11 new replacement windows were installed this past week. With 6 more in the kitchen, and 1600 square feet, it seems I live in a fish bowl. New windows mean finishing curtains from 4 years ago. Enough numbers.
It was on my calendar for weeks, and finally got to see the last day of Roger Remington's work at RIT University Gallery. These prints were so alive, and current, that I had to look twice at the dates (1960s). This is "Portrait of Many Sub-Atomic Events". Graphic design, sigh.
The same dye process for cotton I use for printing silk scarves. The crepe di chine is a lovely weight, and these are half a yard wide and cut two yards long. So, joined in a long loop, they will wrap three times around for a T-neck, or twice, if that's what's called for.
I've got a yen for something zen. Something just one color and white. These just came off the print table a day ago, and I've shoved aside other contenders. Must be the outside that matches these. I'll add a clue, but don't expect two too often.
Ironed, packed, and ready tomorrow where I'll have these to sell as the "sale table" for the Genesee Valley Quilt Club, my home base. I've been making some as teaching examples for my Glorious Prints class this May for Pro Chemical and Dye, and in June in Saskatchewan.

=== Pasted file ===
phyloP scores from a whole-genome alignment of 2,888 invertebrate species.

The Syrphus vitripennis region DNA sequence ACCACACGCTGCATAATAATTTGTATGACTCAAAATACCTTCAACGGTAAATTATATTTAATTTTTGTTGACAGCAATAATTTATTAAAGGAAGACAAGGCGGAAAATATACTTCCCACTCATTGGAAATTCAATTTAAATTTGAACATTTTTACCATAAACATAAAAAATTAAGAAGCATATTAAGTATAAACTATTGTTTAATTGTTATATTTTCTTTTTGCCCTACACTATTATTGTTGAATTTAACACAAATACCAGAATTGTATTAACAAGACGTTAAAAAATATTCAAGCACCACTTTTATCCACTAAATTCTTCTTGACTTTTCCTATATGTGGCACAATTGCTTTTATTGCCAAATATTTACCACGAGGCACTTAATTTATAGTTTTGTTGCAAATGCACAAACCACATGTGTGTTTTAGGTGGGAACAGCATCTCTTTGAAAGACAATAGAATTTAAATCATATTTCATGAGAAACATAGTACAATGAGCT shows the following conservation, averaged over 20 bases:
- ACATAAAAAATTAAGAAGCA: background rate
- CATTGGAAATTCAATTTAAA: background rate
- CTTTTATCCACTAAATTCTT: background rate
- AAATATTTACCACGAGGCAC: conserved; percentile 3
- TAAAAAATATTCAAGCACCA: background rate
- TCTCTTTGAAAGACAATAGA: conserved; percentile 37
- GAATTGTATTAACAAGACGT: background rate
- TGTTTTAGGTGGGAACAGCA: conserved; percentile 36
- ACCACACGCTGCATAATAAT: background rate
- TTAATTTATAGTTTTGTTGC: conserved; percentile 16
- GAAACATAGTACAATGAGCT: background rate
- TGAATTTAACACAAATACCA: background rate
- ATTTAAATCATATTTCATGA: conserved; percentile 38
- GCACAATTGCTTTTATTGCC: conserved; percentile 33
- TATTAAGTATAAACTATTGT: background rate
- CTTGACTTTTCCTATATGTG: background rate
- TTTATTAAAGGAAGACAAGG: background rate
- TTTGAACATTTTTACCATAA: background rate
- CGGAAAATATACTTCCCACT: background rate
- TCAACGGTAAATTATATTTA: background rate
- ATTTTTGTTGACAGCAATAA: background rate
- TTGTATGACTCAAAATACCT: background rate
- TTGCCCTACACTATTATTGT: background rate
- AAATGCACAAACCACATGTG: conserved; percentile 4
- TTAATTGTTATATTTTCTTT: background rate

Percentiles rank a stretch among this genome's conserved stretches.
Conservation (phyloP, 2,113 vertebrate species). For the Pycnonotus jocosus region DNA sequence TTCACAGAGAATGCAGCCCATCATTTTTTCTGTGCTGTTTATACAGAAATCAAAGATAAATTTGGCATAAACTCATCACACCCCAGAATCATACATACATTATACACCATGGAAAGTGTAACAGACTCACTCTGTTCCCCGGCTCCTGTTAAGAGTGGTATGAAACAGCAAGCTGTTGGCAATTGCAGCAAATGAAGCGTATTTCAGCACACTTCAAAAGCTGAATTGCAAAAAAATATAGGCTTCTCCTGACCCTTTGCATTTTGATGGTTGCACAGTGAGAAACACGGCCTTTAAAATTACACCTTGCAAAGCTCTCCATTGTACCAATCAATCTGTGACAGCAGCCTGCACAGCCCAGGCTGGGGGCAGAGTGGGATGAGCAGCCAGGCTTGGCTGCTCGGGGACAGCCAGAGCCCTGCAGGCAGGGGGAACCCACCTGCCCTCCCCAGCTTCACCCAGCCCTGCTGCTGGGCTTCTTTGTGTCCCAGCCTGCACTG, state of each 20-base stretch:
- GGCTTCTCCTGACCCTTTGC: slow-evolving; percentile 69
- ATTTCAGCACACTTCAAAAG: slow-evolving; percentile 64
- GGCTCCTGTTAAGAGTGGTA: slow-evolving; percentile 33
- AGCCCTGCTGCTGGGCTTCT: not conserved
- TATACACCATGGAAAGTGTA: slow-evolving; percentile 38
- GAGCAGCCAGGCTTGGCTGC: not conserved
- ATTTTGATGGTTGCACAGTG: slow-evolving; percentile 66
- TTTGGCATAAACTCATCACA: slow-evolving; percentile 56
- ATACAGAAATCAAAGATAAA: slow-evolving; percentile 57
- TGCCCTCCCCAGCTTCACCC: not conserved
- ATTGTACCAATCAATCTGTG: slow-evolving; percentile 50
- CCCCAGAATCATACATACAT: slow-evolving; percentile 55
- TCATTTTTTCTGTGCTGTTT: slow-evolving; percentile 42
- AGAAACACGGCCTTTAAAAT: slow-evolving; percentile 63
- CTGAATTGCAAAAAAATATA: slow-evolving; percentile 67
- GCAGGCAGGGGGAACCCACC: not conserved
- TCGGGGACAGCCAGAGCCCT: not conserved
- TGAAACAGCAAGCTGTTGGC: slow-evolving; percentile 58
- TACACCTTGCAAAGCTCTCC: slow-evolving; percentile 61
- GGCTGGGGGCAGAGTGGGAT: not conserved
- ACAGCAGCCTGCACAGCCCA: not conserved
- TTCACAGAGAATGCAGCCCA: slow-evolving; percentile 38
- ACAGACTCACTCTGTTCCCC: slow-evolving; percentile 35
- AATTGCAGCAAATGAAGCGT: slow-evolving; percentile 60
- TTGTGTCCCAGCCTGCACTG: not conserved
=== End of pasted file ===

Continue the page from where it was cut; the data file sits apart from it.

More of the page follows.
The back of this latest quilt gets some wild and graphic commercial fabric. I've certainly got loads of commercial stuff, and this is so easy to hand sew, it makes a perfect candidate to use. I always say -- use fabric you love for the back , it's often seen.
When I need a break from the design wall, I do a 180 and head over to the wet studio side. I manage about 10 prints a day. With or without daylight. Remember, I'll teach this printing at Pro Chem in May 7-12. I challenge you to see if you can best my 10.
Two yards, that's my challenge. So, here is the start on the design wall. I've so many more ideas for my "twofers", but for now, this is on my mind. Print some like these in my Pro Chem and Dye workshop May 7-12.
Judy Gorhinger (her work above "Water, Sky, and Fields") and Constance Mauro had an opening tonight at the Davison Gallery at Roberts Weselyn. I checked in to see the landscapes. Makes me want to paint. On canvas, with acrylics. Maybe in my retirement.